From: Markus Mottl <email@example.com>
Subject: Re: Sys.argv with interpreter and compiler
To: Xavier.Leroy@inria.fr (Xavier Leroy)
Date: Fri, 2 Jul 1999 00:35:44 +0100 (MET DST)
In-Reply-To: <firstname.lastname@example.org> from "Xavier Leroy" at Jul 1, 99 07:32:22 pm
> > Wouldn't it be logically more consistent to pass the truncated array
> > of arguments to the script under the interpreter so that the program
> > always gets its name on index 0 - no matter whether it is compiled
> > or interpreted?
> Yes, it would be more consistent, but that's exactly what it does
> currently. At least, that's what a quick test under Linux shows.
> > - With the current version it gets the name of the
> > interpreter on this position.
> That's surprising. On which operating system do you see this
> behavior? The treatment of argv in C w.r.t. #! scripts differs
> between various versions of Unix, but we tried to compensate for this
> in the OCaml bytecode interpreter.
My explanation may probably be misconceived - maybe "interpreted" means
"interpreted by the byte code interpreter" to you whereas I use "compiled"
for byte code and native code and "interpreted" if I call the interactive
toplevel with a file argument.
Anyhow, I have made a test on two systems (Intel/Linux and Alpha/Digital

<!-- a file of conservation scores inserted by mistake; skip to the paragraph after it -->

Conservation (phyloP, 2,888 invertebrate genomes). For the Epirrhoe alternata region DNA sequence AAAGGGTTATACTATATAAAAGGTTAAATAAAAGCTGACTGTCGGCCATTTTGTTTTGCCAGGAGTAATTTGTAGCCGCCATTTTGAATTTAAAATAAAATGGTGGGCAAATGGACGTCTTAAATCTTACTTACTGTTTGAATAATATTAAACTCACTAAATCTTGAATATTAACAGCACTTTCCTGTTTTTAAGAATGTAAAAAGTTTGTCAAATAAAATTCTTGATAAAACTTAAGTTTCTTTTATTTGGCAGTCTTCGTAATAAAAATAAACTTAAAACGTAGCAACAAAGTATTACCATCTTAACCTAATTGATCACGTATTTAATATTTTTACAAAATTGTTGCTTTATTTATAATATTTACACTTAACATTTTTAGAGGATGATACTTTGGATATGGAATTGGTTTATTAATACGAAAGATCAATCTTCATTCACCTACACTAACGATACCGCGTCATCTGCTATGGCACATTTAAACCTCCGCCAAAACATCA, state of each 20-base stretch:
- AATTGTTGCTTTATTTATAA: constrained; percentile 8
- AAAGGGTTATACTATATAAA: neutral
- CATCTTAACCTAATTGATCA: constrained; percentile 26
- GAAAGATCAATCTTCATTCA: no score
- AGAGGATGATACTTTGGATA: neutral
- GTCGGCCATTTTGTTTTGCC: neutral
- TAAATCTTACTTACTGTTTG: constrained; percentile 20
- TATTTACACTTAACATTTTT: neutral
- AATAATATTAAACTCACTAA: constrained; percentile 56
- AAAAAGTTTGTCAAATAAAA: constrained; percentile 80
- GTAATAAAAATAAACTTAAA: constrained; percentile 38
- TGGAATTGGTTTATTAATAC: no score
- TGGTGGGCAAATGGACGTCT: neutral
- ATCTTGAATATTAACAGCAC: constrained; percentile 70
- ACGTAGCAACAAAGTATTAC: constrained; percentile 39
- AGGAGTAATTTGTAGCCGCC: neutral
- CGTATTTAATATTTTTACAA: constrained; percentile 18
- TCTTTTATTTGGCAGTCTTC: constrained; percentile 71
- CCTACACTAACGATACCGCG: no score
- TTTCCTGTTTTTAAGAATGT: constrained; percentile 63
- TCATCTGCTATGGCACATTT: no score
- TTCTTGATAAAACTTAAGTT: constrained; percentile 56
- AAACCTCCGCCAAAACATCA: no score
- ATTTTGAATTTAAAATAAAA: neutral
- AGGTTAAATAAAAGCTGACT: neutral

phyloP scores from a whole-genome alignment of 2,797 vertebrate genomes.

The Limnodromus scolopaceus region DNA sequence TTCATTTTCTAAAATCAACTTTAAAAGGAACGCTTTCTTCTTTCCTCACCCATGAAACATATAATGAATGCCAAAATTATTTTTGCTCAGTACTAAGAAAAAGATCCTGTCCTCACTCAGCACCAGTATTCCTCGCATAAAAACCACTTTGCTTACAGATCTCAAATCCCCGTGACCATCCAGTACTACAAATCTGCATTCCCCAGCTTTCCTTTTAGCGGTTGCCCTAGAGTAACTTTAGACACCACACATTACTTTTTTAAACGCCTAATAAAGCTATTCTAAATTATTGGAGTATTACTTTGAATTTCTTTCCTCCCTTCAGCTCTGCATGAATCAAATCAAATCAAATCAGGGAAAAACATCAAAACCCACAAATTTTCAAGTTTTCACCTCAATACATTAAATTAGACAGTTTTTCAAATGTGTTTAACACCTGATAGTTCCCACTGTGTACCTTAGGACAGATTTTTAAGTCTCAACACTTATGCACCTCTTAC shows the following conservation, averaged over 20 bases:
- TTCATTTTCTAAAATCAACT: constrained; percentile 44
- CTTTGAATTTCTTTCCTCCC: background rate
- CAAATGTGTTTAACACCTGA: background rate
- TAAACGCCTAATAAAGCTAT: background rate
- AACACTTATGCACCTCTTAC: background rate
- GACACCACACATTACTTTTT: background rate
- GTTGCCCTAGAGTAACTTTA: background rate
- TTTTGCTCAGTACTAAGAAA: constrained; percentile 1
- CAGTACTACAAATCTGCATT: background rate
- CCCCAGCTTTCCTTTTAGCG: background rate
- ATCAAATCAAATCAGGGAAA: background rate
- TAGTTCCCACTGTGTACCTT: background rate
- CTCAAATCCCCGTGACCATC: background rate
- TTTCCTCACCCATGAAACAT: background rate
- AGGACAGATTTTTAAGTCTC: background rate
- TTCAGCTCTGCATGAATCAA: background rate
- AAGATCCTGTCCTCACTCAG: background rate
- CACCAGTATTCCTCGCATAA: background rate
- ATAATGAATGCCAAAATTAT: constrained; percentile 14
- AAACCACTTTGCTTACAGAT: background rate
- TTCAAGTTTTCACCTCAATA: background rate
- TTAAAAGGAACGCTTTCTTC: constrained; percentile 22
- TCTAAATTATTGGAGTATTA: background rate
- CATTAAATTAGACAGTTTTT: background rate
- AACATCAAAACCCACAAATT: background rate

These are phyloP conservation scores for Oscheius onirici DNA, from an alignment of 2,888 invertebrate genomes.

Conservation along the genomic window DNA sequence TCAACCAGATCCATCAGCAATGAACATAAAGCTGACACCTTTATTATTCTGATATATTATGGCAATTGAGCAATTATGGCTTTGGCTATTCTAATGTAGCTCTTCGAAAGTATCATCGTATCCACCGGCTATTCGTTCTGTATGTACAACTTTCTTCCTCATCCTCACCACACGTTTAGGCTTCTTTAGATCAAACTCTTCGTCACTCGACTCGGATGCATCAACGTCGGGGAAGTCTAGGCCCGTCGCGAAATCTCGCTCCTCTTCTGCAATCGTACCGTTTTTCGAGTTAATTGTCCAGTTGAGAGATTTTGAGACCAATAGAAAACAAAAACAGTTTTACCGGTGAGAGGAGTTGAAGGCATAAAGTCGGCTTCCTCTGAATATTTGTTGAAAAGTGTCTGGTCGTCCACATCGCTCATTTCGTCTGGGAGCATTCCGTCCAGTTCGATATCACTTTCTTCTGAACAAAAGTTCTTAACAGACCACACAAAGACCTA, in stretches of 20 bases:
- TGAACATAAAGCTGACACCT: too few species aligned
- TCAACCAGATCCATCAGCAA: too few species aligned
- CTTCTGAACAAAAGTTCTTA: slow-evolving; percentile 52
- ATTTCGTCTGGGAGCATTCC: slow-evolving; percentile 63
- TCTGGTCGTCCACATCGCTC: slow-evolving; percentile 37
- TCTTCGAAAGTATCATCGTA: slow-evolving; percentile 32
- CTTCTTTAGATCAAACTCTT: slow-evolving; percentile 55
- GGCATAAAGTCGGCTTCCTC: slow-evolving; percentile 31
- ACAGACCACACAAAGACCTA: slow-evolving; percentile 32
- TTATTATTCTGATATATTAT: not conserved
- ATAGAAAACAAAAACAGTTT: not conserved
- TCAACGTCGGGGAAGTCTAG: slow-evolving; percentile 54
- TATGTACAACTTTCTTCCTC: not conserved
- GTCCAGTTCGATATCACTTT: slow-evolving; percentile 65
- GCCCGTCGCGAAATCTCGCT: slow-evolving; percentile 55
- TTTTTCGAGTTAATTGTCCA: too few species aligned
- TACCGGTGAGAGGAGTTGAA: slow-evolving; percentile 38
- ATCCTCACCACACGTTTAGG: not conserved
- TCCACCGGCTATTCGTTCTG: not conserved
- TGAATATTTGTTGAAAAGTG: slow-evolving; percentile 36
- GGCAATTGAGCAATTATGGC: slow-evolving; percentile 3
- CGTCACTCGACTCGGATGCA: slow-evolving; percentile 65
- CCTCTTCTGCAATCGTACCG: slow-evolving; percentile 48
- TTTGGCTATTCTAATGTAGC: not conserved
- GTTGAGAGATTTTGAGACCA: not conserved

Unix) with ocaml-2.02-2. Both systems behaved exactly the same way, but
I got three different outputs for the three ways to execute the program.
The output of this program (bla.ml):
compiled to byte code: ./bla
compiled to native code: bla
The difference between the byte code and native code version is probably
not so big a problem. But it would be useful for the development process
if the "interpreted" version would pass the arguments at the same index
in the argument vector.
As far as I remember, making OCaml (at least under Unix) a "true"
scripting-language (=with human-readable "#!"-scripts) is not so easy to
achieve: only binaries may be used as interpreters of "#!"-scripts, which
is not currently possible with the way the toplevel "ocaml" is designed -
it needs to be a byte code file. Are there already any convenient ways
around this problem?
Using byte code for scripting is not so comfortable and I think that
OCaml would give a wonderful language for "true" scripting...
-- Markus Mottl, email@example.com, http://miss.wu-wien.ac.at/~mottl
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